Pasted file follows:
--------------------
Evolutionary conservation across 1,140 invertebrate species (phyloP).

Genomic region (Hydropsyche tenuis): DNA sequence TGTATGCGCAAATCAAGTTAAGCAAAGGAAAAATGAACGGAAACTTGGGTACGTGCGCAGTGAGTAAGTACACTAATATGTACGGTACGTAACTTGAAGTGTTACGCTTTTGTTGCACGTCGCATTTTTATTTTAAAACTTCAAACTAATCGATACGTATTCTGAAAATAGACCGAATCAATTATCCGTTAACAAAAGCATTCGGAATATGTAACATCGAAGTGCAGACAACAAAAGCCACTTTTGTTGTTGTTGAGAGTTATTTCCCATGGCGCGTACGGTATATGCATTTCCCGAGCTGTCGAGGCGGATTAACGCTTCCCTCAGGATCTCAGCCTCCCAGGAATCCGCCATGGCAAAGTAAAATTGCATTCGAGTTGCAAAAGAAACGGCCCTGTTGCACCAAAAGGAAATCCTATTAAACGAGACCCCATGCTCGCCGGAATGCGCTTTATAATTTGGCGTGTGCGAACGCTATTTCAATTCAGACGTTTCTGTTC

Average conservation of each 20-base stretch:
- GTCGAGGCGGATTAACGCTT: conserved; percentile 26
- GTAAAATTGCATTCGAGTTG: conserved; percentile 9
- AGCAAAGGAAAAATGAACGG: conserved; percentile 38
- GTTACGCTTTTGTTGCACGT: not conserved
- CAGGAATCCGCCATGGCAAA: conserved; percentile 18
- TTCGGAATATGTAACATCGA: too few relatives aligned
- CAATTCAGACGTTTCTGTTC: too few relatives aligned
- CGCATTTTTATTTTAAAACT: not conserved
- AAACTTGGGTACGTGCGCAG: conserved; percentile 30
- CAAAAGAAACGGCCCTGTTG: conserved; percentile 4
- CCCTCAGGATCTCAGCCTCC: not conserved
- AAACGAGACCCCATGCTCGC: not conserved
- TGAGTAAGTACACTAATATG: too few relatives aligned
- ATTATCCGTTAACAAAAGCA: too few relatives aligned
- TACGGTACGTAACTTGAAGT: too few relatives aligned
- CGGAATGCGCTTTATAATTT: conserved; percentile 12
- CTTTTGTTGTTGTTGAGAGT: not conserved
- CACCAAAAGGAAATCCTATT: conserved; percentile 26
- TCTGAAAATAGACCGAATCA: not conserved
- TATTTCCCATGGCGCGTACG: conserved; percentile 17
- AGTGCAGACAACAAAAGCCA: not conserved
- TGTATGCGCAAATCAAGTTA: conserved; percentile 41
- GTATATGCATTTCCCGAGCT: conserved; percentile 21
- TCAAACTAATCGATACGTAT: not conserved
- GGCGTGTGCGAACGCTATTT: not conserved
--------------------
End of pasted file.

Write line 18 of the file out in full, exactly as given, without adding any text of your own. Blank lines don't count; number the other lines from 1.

- TACGGTACGTAACTTGAAGT: too few relatives aligned